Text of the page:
18 Feb 2015 19:21 IST

Healthmate for your family back home

OurHealthMate enables NRIs to register as members and book and pay for a slew of services

NRIs remit about $10 billion a year towards healthcare costs for their families in India. Often, family members divert such funds to other uses rather than attend to a health issue in time.

Manish and Natasha live in a sprawling house outside Seattle, in Washington, - the result of years of hard work and successful medical and accounting careers. Their children go to a private school, and the family enjoys a high social standing in the community. Life is good. But both of them worry about their parents in India.

Manish’s mother is 80 and lives alone in Kolkata. She is asthmatic and on medication but needs frequent medical attention. Natasha’s father, in Delhi, is a heart patient and needs regular tests and reviews with his cardiologist - a routine her aging mother can barely cope with.

With nuclear families the norm and home visits by doctors a rarity, non-resident Indians are often at a loss whom to turn to. For this couple, it was a relief when a friend told them about a healthcare service called OurHealthMate.

OurHealthMate, a web portal, enables NRIs to register as members and book and pay for a slew of services that can help parents and relatives back home deal with health problems. The company was started in early 2013 by Abhinav Krishna, who did his Bachelor’s in computer engineering from National University of Singapore, and Akash Kumar, also from NUS and with a PhD from TUe, Netherlands.

The idea occurred to Abhinav when his father fell ill in Lucknow and he had to spend several anxious hours in Singapore, managing hospital admission and payments on long-distance phone with his mother before he could travel to India.

Triggering point

NUS Enterprise, a National University of Singapore initiative, provided seed money and office space while the idea took shape and the founders pumped in some funds when they were testing the concept’s viability. An incubator in Singapore’s innovation hub, Block 71, the JFDI, also funded the venture. On the early years, Krishna says: “Start-ups are a lot of work in multiple areas – from finance to sales to operations. You should be able to juggle all these hats. Sustained passion is a prerequisite, as inevitably there will be more low points than high points. In my case, for the first 24 months, I didn’t get a salary, as all the money was invested into business development. During this phase, you need a few close friends around to support and motivate you, and you need to enjoy the small milestones.”

NRIs remit about $10 billion a year towards healthcare costs for their families in India. Often, family members divert such funds to other uses rather than attend to a health issue in time.

OurHealthMate restructures such remittances to channel funds directly to pay for healthcare packages for the beneficiary while guaranteeing regular, simple and secure feedback for the NRI payer from the physicians. Member hospitals are charged a small fee for this increased revenue.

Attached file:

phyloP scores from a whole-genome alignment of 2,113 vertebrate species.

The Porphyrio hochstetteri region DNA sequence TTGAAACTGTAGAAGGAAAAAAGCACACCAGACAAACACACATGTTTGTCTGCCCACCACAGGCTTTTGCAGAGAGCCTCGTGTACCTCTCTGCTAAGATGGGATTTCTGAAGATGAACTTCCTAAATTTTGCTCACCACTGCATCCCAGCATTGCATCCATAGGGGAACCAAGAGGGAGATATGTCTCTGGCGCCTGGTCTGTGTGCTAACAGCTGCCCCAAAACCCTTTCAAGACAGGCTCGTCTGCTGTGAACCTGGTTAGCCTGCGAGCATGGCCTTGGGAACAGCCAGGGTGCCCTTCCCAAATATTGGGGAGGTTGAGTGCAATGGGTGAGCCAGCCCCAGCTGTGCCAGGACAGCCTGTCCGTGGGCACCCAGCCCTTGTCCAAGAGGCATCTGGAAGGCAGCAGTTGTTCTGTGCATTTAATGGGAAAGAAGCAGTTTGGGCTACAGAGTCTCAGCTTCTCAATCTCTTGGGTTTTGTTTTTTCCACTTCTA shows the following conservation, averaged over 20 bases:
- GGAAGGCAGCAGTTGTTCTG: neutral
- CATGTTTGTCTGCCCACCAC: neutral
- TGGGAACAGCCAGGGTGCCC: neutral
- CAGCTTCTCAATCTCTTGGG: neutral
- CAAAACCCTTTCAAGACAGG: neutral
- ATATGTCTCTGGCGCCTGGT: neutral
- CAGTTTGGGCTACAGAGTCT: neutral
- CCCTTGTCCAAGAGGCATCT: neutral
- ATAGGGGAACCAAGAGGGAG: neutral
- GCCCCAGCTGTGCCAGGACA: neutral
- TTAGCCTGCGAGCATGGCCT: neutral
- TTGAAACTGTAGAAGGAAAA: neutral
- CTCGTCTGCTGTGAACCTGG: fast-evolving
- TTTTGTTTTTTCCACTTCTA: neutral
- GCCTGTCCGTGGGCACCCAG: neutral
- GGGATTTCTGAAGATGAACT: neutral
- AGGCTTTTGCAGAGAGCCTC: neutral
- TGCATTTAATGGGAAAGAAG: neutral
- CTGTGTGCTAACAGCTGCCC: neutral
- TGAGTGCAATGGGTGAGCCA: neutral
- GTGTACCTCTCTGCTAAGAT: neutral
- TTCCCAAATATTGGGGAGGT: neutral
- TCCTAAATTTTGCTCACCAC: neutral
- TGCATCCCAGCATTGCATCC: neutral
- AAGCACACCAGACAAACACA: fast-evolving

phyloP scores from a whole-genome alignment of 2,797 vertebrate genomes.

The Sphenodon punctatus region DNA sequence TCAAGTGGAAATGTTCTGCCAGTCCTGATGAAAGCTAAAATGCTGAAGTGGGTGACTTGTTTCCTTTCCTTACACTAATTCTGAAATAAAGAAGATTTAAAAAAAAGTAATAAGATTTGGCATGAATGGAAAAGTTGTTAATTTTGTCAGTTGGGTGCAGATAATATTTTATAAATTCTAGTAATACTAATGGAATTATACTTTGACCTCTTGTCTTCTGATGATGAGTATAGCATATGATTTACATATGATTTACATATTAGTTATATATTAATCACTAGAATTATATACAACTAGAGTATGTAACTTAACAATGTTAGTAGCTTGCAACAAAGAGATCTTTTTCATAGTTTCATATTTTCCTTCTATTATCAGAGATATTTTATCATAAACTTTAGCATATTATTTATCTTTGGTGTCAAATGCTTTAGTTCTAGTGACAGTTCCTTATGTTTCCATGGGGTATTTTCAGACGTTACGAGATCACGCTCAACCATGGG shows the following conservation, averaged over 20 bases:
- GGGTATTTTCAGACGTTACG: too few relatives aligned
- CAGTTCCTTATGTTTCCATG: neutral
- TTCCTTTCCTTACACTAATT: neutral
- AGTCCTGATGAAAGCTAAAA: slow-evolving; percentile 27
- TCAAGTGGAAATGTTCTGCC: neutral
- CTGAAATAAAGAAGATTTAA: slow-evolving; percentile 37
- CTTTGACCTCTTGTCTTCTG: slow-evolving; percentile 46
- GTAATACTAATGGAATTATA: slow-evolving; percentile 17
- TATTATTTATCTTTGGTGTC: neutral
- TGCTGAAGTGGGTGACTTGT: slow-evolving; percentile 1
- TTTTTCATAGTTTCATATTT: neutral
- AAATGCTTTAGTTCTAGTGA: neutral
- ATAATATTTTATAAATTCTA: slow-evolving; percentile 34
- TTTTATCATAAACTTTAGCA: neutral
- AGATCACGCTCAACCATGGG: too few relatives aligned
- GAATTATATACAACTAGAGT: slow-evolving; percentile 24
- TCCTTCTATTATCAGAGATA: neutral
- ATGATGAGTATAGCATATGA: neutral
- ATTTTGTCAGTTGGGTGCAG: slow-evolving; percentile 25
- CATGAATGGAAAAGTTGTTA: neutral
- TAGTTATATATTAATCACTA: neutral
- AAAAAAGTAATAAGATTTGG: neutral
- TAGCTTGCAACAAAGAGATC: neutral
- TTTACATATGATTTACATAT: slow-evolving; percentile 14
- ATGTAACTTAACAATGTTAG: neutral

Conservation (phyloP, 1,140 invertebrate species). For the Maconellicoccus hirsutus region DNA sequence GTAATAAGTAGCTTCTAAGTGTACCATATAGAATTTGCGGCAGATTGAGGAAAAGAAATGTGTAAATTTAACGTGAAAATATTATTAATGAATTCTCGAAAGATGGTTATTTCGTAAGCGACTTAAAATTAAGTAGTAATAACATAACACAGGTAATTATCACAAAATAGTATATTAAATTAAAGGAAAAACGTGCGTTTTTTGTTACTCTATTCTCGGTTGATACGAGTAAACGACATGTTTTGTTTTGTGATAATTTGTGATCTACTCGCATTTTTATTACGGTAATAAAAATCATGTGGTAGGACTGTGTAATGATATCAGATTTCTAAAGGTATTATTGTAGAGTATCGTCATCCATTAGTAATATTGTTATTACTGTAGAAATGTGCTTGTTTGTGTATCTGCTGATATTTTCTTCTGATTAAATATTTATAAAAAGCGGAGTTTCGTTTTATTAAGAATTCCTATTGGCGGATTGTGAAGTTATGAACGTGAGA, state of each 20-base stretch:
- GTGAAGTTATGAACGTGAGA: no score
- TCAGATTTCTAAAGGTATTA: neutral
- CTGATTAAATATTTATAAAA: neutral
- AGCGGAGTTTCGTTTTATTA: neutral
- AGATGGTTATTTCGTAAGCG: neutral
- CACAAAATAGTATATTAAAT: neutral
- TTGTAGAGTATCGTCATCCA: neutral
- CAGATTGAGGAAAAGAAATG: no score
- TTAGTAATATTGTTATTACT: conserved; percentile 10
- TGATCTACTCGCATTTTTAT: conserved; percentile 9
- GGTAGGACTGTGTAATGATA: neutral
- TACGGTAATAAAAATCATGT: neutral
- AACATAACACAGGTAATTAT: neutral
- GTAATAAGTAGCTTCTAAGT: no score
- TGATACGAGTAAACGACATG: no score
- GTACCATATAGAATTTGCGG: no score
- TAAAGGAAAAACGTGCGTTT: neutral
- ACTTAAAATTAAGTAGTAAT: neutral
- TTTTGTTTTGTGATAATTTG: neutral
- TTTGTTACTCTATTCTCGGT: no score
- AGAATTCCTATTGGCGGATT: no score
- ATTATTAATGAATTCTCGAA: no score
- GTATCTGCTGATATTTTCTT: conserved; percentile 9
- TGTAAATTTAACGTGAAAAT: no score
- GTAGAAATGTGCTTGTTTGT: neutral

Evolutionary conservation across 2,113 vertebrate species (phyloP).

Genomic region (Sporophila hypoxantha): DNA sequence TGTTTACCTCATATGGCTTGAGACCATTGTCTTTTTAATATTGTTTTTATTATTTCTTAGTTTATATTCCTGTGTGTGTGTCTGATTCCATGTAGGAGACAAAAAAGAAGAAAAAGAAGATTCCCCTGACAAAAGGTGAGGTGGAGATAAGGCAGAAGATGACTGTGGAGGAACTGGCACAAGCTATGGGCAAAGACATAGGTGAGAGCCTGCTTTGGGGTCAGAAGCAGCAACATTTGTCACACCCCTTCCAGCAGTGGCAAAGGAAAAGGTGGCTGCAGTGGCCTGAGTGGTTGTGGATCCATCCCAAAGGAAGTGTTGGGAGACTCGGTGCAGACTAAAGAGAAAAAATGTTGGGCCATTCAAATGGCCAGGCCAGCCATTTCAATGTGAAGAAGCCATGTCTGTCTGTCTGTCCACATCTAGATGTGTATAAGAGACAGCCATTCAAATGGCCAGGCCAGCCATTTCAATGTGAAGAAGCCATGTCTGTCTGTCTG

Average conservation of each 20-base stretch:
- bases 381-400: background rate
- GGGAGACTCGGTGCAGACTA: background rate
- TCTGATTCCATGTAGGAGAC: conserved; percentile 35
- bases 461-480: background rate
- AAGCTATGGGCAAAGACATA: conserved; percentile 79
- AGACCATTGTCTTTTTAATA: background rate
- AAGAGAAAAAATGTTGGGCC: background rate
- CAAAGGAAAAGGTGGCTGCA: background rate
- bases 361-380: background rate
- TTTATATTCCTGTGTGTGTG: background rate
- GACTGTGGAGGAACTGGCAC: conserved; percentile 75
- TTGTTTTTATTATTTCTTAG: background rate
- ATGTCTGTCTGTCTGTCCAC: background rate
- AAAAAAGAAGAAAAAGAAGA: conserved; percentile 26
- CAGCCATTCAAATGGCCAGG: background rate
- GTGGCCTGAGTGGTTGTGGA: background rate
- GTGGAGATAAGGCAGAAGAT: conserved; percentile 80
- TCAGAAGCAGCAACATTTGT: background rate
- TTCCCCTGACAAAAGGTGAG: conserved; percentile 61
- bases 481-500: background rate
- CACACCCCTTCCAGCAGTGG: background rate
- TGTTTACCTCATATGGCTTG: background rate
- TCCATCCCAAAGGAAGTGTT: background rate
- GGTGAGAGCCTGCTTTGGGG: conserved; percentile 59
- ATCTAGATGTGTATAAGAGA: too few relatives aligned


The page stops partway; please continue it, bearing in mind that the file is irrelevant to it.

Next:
“OHM allows users to choose from a wide range of health packages online and pay for them directly,” says Krishna. “Our USP is that we provide full transparency to the user about the services/range of tests and the costs before they book.” While the package costs range from $10 to $100 for preventive healthcare, the average booking is for $30, for check-ups every six months.

In just two years, the OHM network covers more than 300 Indian cities, with about 800 hospitals and clinics signed up.

Over 10,000 doctors are registered with the portal and the system currently carries about 35,000 individual packages. India is still an under-penetrated market for health insurance, though the segment is expanding, and projected to grow at 18-20 per cent a year.

Plans to up headcount

The OHM base is in Lucknow, from where 15 staffers, including developers dedicated to the portal, operate. The staff strength will go up by 50 before March.

On plans to extend the service within the country, Krishna says: “After NRIs, the next major market segment for us will be domestic remittances from children living and working away from their parents, in different parts of the country.”

OurHealthMate recently tied up with CXA, an Employee Benefit service provider in Singapore, with several corporations as clients. Through this partnership, employees of several Forbes 100 corporations can use their Flexi Benefits on the OHM portal. OHM renews the contract with CXA annually.

Investor value-add

Asked for his takeaways on successful multi-tasking, Akash says: “While a founder is busy with fundraising, he/she needs to make sure that business is increasing exponentially as well. Short-term targets and milestones are critical to prove credibility to the investors. That’s why a partner/co-founder is important; so that one person focuses on leading the business while the other is doing fund-raising. It’s also important to think how the investor can add value, besides providing cash. That is one most important things we focused on.”

And what does the venture fund think of the OHM model? Bimal Shah, CEO, Leo Tech Services Pte Ltd, that funds OHM, had this to say: “When Abhinav came to Leo Tech it was clear that he was the kind of start-up founder who would deliver this project and inspire the team to go the extra mile.”

Such faith is what has helped OHM raise S$850,000, the total investment to date. Says Shah: “Bringing our resources to support OHM in return for equity, made complete sense and OHM's success has validated this model of investing in companies with great ideas.”

An idea that, in this case, brought peace of mind to Manish and Natasha, who worry far less about their parents’ health.

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